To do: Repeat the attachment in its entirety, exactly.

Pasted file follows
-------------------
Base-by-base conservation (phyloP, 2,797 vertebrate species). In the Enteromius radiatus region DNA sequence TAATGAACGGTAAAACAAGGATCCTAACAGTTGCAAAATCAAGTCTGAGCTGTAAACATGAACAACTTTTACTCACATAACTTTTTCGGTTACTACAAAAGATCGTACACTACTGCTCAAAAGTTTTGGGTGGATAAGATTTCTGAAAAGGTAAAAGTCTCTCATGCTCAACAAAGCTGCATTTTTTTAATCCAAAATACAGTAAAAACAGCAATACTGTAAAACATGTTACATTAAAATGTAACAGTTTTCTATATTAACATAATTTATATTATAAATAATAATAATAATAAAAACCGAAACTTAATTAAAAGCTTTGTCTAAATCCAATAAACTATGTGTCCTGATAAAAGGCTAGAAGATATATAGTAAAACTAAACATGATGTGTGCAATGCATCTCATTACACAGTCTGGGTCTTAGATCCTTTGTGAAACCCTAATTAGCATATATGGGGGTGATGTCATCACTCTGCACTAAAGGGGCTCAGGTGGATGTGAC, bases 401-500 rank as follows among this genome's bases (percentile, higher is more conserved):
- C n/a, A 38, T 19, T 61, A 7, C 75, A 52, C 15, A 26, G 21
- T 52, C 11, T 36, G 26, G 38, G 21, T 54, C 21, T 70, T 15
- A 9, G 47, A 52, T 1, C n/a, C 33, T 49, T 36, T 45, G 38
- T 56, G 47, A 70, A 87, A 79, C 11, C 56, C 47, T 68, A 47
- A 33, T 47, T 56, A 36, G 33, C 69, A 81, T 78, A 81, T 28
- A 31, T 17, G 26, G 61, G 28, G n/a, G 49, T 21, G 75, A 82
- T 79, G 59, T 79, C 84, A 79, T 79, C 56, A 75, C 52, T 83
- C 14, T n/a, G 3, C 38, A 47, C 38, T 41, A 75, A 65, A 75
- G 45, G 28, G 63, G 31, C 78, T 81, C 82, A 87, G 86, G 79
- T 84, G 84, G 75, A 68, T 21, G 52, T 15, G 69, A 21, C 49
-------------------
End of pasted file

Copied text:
Base-by-base conservation (phyloP, 2,797 vertebrate species). In the Enteromius radiatus region DNA sequence TAATGAACGGTAAAACAAGGATCCTAACAGTTGCAAAATCAAGTCTGAGCTGTAAACATGAACAACTTTTACTCACATAACTTTTTCGGTTACTACAAAAGATCGTACACTACTGCTCAAAAGTTTTGGGTGGATAAGATTTCTGAAAAGGTAAAAGTCTCTCATGCTCAACAAAGCTGCATTTTTTTAATCCAAAATACAGTAAAAACAGCAATACTGTAAAACATGTTACATTAAAATGTAACAGTTTTCTATATTAACATAATTTATATTATAAATAATAATAATAATAAAAACCGAAACTTAATTAAAAGCTTTGTCTAAATCCAATAAACTATGTGTCCTGATAAAAGGCTAGAAGATATATAGTAAAACTAAACATGATGTGTGCAATGCATCTCATTACACAGTCTGGGTCTTAGATCCTTTGTGAAACCCTAATTAGCATATATGGGGGTGATGTCATCACTCTGCACTAAAGGGGCTCAGGTGGATGTGAC, bases 401-500 rank as follows among this genome's bases (percentile, higher is more conserved):
- C n/a, A 38, T 19, T 61, A 7, C 75, A 52, C 15, A 26, G 21
- T 52, C 11, T 36, G 26, G 38, G 21, T 54, C 21, T 70, T 15
- A 9, G 47, A 52, T 1, C n/a, C 33, T 49, T 36, T 45, G 38
- T 56, G 47, A 70, A 87, A 79, C 11, C 56, C 47, T 68, A 47
- A 33, T 47, T 56, A 36, G 33, C 69, A 81, T 78, A 81, T 28
- A 31, T 17, G 26, G 61, G 28, G n/a, G 49, T 21, G 75, A 82
- T 79, G 59, T 79, C 84, A 79, T 79, C 56, A 75, C 52, T 83
- C 14, T n/a, G 3, C 38, A 47, C 38, T 41, A 75, A 65, A 75
- G 45, G 28, G 63, G 31, C 78, T 81, C 82, A 87, G 86, G 79
- T 84, G 84, G 75, A 68, T 21, G 52, T 15, G 69, A 21, C 49